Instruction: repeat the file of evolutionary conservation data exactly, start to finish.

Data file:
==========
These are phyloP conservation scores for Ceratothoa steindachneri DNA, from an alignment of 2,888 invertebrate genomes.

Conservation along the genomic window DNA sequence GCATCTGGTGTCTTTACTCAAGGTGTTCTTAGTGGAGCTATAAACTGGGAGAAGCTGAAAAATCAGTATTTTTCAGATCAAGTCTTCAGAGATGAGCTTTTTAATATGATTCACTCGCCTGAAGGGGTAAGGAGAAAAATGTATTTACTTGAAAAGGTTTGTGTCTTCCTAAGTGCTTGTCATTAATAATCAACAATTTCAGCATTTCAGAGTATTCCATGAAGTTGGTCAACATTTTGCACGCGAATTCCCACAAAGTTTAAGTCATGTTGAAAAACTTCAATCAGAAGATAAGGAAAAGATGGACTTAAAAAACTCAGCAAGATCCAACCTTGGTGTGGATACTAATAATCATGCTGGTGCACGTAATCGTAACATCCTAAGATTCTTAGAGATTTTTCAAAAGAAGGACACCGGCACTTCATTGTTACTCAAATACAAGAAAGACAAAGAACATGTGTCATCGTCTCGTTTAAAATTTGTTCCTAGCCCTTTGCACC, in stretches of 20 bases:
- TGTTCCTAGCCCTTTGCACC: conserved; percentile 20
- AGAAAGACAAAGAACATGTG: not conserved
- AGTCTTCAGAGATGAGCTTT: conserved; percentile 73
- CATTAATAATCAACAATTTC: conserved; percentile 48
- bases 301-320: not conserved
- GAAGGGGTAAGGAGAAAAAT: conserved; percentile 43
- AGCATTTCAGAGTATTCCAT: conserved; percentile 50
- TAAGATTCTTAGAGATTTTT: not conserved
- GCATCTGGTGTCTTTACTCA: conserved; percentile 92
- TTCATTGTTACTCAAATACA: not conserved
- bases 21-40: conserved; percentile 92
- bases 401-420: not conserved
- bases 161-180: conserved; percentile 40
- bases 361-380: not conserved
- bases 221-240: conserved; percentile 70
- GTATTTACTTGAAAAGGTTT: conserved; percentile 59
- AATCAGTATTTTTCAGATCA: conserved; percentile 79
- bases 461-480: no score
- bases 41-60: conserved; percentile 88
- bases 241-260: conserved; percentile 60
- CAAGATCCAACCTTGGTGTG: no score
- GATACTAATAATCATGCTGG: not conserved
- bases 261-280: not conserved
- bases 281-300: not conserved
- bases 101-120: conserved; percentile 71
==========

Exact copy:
These are phyloP conservation scores for Ceratothoa steindachneri DNA, from an alignment of 2,888 invertebrate genomes.

Conservation along the genomic window DNA sequence GCATCTGGTGTCTTTACTCAAGGTGTTCTTAGTGGAGCTATAAACTGGGAGAAGCTGAAAAATCAGTATTTTTCAGATCAAGTCTTCAGAGATGAGCTTTTTAATATGATTCACTCGCCTGAAGGGGTAAGGAGAAAAATGTATTTACTTGAAAAGGTTTGTGTCTTCCTAAGTGCTTGTCATTAATAATCAACAATTTCAGCATTTCAGAGTATTCCATGAAGTTGGTCAACATTTTGCACGCGAATTCCCACAAAGTTTAAGTCATGTTGAAAAACTTCAATCAGAAGATAAGGAAAAGATGGACTTAAAAAACTCAGCAAGATCCAACCTTGGTGTGGATACTAATAATCATGCTGGTGCACGTAATCGTAACATCCTAAGATTCTTAGAGATTTTTCAAAAGAAGGACACCGGCACTTCATTGTTACTCAAATACAAGAAAGACAAAGAACATGTGTCATCGTCTCGTTTAAAATTTGTTCCTAGCCCTTTGCACC, in stretches of 20 bases:
- TGTTCCTAGCCCTTTGCACC: conserved; percentile 20
- AGAAAGACAAAGAACATGTG: not conserved
- AGTCTTCAGAGATGAGCTTT: conserved; percentile 73
- CATTAATAATCAACAATTTC: conserved; percentile 48
- bases 301-320: not conserved
- GAAGGGGTAAGGAGAAAAAT: conserved; percentile 43
- AGCATTTCAGAGTATTCCAT: conserved; percentile 50
- TAAGATTCTTAGAGATTTTT: not conserved
- GCATCTGGTGTCTTTACTCA: conserved; percentile 92
- TTCATTGTTACTCAAATACA: not conserved
- bases 21-40: conserved; percentile 92
- bases 401-420: not conserved
- bases 161-180: conserved; percentile 40
- bases 361-380: not conserved
- bases 221-240: conserved; percentile 70
- GTATTTACTTGAAAAGGTTT: conserved; percentile 59
- AATCAGTATTTTTCAGATCA: conserved; percentile 79
- bases 461-480: no score
- bases 41-60: conserved; percentile 88
- bases 241-260: conserved; percentile 60
- CAAGATCCAACCTTGGTGTG: no score
- GATACTAATAATCATGCTGG: not conserved
- bases 261-280: not conserved
- bases 281-300: not conserved
- bases 101-120: conserved; percentile 71